Our descriptive characteristics of hospitals show that counties with low concentrations of hospitals regionalized earlier than regions with high or moderate concentrations of hospitals, suggesting that competition may be a deciding factor in how quickly a county can regionalize. Generally, it has been well documented that competition between hospitals can prevent a region from reaching full regionalization.3,16 Many hospitals within EMS agency catchment areas may be concerned with changes in patient volume, primarily due to potential misidentification of STEMI by prehospital personnel in patients with relevant symptomatology (e.g., chest pain, diaphoresis, shortness of breath), diverting potentially non-STEMI patients away from non-PCI-capable hospitals, which could result in losing additional revenue on top of revenue lost from STEMI patients being diverted away from non-PCI hospitals.17,18 Moreover, greater competition can exist in areas more concentrated with PCI-capable hospitals. Counties with a large number of available PCI-capable hospitals relative to the size of the county could have a lesser need for regionalization due to a higher likelihood of the nearby hospital having PCI capability.19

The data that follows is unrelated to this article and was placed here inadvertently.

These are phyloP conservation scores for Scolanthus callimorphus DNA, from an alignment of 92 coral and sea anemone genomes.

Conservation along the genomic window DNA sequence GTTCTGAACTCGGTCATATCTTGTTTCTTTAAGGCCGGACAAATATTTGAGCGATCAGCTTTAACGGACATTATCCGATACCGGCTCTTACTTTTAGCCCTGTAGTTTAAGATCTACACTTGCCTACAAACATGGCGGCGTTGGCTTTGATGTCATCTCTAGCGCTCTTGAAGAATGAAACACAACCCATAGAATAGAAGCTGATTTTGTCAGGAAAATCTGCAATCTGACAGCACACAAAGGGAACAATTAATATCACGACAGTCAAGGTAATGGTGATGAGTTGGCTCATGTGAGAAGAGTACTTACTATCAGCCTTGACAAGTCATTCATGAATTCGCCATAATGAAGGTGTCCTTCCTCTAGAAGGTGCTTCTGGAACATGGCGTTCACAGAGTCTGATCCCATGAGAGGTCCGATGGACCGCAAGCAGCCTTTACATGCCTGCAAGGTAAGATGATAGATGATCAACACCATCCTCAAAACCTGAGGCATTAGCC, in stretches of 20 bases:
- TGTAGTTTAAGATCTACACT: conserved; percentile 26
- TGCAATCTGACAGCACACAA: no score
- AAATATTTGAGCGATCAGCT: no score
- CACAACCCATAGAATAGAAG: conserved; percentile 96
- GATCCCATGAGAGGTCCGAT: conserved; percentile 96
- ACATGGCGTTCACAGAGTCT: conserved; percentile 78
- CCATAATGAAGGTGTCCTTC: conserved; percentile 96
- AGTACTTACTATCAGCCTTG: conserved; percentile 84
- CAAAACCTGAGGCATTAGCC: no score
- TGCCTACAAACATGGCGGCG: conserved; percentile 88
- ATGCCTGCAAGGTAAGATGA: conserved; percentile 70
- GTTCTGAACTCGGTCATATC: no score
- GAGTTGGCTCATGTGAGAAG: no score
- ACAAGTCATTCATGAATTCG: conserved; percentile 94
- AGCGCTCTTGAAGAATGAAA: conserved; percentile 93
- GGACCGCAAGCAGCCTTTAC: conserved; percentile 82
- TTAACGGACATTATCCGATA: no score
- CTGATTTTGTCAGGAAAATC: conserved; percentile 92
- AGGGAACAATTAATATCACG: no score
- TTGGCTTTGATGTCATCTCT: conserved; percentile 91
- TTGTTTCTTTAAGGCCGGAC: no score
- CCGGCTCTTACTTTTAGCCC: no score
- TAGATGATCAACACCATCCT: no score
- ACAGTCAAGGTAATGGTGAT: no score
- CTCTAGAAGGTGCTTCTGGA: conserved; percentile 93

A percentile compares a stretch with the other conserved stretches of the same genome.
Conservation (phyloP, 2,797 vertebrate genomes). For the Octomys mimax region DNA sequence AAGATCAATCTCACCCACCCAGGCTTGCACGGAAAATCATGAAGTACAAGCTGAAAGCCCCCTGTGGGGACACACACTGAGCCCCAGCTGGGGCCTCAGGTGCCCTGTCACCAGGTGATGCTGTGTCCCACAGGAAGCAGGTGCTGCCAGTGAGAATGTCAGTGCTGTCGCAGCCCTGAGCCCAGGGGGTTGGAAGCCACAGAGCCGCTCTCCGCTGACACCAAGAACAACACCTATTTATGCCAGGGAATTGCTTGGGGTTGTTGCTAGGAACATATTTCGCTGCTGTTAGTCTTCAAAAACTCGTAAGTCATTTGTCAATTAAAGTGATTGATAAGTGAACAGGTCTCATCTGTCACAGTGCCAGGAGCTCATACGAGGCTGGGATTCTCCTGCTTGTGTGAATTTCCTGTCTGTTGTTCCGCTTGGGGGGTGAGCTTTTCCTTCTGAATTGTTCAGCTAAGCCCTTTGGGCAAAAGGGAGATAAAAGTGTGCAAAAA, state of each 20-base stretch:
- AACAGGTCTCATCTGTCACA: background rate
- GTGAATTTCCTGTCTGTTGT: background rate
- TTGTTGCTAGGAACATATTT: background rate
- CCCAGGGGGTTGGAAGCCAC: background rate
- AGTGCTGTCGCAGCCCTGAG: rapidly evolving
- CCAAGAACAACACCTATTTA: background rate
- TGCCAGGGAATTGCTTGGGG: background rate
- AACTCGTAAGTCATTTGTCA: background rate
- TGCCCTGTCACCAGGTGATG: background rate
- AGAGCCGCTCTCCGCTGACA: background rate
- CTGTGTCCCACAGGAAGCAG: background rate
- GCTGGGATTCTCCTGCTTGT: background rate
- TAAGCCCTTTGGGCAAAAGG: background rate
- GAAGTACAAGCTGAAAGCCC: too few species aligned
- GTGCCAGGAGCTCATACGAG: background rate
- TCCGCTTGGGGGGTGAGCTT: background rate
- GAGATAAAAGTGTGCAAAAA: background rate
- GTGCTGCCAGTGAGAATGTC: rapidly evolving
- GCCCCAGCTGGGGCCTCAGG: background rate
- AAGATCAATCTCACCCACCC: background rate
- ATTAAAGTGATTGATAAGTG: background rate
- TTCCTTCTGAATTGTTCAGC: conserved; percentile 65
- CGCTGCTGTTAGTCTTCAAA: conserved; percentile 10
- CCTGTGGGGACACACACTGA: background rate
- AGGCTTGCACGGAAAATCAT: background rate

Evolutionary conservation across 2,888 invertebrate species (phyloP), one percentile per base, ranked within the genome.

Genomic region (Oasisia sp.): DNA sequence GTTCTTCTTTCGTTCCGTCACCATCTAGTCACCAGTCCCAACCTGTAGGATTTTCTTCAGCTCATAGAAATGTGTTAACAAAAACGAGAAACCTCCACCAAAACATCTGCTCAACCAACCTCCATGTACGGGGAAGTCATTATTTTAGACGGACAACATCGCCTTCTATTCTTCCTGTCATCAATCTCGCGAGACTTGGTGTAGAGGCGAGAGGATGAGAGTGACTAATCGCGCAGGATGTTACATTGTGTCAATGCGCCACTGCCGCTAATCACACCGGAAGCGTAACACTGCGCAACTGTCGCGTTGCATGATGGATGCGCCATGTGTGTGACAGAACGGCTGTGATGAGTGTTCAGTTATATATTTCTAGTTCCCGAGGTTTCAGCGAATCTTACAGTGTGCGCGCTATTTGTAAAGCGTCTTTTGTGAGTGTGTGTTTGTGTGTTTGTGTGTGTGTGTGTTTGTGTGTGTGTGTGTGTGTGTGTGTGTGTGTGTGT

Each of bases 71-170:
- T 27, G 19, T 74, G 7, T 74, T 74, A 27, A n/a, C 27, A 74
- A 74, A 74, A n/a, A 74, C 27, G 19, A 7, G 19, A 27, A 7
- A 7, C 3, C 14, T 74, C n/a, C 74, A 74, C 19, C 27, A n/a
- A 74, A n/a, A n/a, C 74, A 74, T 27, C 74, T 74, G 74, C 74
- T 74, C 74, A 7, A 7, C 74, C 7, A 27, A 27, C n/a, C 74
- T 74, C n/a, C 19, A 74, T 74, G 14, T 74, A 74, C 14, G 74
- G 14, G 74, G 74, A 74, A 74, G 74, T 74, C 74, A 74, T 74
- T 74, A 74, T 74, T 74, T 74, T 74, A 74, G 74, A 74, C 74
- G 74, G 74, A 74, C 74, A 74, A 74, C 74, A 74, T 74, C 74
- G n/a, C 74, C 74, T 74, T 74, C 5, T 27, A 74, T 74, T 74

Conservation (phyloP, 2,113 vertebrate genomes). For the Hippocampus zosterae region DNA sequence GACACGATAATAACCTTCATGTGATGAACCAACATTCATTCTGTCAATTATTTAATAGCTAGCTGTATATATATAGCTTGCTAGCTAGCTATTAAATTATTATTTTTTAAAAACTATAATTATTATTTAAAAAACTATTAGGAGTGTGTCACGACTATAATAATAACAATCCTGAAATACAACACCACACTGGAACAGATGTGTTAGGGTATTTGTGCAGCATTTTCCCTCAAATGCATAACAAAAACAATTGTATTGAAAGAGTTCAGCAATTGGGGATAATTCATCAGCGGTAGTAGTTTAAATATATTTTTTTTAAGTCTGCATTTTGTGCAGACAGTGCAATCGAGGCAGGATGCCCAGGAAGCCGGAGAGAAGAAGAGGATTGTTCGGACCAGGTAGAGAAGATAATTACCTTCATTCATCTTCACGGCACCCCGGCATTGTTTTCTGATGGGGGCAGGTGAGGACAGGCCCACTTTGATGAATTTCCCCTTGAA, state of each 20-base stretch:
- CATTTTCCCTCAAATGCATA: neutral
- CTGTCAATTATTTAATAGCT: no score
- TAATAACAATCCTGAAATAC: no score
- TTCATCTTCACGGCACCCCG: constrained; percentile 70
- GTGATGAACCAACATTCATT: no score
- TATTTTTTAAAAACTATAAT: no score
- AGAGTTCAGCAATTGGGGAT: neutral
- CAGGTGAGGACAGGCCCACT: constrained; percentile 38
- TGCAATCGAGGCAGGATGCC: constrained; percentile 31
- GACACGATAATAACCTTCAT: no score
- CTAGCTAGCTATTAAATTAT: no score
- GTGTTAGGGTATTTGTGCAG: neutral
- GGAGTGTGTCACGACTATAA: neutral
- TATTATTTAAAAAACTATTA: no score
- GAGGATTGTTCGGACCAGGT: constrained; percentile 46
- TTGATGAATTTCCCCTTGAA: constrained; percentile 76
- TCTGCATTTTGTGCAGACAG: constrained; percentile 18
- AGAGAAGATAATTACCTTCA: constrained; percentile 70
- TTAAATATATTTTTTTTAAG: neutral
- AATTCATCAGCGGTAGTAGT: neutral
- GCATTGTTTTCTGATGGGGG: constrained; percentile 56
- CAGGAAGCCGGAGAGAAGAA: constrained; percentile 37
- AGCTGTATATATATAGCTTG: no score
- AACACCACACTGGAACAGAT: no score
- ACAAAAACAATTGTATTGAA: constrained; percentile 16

Administrative/structural differences in hospitals

Cardiac services such as PCI are considered one of the more profitable services a hospital can provide; therefore, it was not surprising when we found that generally, earlier regionalized counties had a greater percentage of for-profit hospitals. This could reflect the administrative and operational structural differences between for-profit and non-profit/government hospitals or the limitations facing non-profit/government hospitals to secure funding to become PCI-capable and regionalize. However, previous literature has suggested that our findings likely reveal the inclination of for-profit hospitals to offer PCI services and be motivated to regionalize faster as it would increase hospital revenue,20 suggesting that policymakers should look to increase incentives to prioritize increasing PCI services or regionalization of care, such as counting these activities as uncompensated care or requiring such capabilities as government regulations or for non-profit status.